Encyclopedias have been written for over two thousand years, and they were often written by scientists and experts. Encyclopedias were huge in size, and relatively expensive.
The concept of free online encyclopedias appeared in the 1990s, with several small online encyclopedia sites: Open-Site and Everything2. Then Jimmy Wales and Larry Sanger launched Wikipedia in January 2001, and this platform proved to be the most successful due its simple design and flexible, evolving platform.
In total, there are more than 38 million articles and 2.4 million pictures on Wikipedia, available in 250 languages. The website has nearly 60 million users, which is more than the population of Spain or South Africa. The English Wikipedia is the most extensive, with more than five million articles and 26 million users. Every day, 800 new articles are added to the English Wikipedia alone.
Thousands of nonprofits worldwide have pages on Wikipedia such as Save the Children, Amnesty International and Oxfam. Many nonprofits in the United States as well have Wikipedia pages such as Everytown for Gun Safety, Sierra Club, and ONE Campaign (these are also Fission clients). Every organization can and should have its own Wikipedia page to represent the organization to the best degree possible. If your organization doesn’t have a Wikipedia page, or doesn’t take care of its existing page, here are three reasons you should consider creating or updating one:
1. Wikipedia is the most visited online source of information
Wikipedia is the highest ranking source of information online. According to Alexa, a website-ranking platform, Wikipedia ranks 7th in the world and the 6th in United States (as of January 2016). It ranks higher than any news website or any other online encyclopedia. To put this in context, CNN ranks 22nd and Encyclopedia Britannica ranks 1,575th in the United States. Wikipedia ranks among the top 100 websites in most countries. It ranks 7th in Germany, 8th in India, and 11th in Japan (source: Alexa, January 2016). This makes Wikipedia the single most important source of information online. It should not be underestimated!
2. Wikipedia is always at the top of Google search results
When you search for Barack Obama on Google, Wikipedia will appear as the second search result after his personal website. Wikipedia appears on Google before his page on the White House website, his Twitter profile, his Facebook page or any other website. This is true not only for Barack Obama, but also for most individuals and organizations.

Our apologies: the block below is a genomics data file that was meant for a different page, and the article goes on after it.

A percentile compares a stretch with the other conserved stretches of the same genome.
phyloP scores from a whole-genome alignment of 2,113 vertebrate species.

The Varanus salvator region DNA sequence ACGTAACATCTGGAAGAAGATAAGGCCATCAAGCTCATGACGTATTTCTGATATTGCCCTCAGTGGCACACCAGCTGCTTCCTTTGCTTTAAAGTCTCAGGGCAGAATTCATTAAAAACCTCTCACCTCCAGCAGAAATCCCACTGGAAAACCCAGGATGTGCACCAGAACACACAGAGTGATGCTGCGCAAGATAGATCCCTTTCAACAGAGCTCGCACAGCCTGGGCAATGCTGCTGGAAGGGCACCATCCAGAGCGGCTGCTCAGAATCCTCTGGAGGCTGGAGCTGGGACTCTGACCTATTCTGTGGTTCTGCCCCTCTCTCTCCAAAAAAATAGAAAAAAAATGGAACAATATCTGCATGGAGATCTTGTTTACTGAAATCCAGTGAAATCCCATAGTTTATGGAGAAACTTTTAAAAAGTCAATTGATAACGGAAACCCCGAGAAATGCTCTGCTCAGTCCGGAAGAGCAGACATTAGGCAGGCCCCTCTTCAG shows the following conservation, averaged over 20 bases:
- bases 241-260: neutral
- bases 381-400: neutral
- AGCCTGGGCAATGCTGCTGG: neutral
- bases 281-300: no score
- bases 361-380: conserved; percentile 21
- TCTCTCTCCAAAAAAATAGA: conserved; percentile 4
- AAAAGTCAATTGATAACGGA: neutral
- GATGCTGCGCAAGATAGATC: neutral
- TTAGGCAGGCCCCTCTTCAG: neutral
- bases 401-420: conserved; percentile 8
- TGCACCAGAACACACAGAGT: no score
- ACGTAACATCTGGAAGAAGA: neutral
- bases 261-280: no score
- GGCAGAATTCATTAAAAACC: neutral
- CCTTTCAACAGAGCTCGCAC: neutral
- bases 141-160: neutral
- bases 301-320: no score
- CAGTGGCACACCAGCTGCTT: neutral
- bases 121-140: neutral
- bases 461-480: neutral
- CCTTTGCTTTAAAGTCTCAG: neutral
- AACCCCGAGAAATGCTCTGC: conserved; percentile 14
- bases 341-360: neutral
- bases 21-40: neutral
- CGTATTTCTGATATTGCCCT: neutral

Print-screen showing the first search results on Google for Barack Obama.
Research shows that one third of traffic coming from search goes to the first search result on Google, and 18% of the search traffic goes to the second search result. This means that there are more people who are going to learn about your organization from Wikipedia than any other website. You might have great reviews about your organization in the most famous newspapers or academic magazines, but in the end, your Wikipedia page will appear in the search results before these wonderful reviews, and it might get more traffic than all of them combined.
3. If you didn’t make your Wikipedia entry, someone will for you
There are thousands of bloggers online who are spending long hours on Wikipedia to document information which interests them. One of them might decide to start a page about your organization. You cannot stop someone from starting a page on Wikipedia about your organization, nor can you dictate what they are going to mention in this page. It’s in your best interest that your Wikipedia page reflect your work accurately, with no misinformation or biases. You also don’t want any rumors or wrong information to be presented on Wikipedia as facts. That’s why you should be the one taking the initiative and making sure that your Wikipedia page represents your organization in the best possible way.
In the past, being mentioned in an encyclopedia was an honor which only the most successful could aspire to. Nowadays, being mentioned on Wikipedia is a necessary recognition of the credibility and work of your organization.
If you need some help starting or editing your Wikipedia page, feel free to contact Fission to discuss it! We are always happy to help!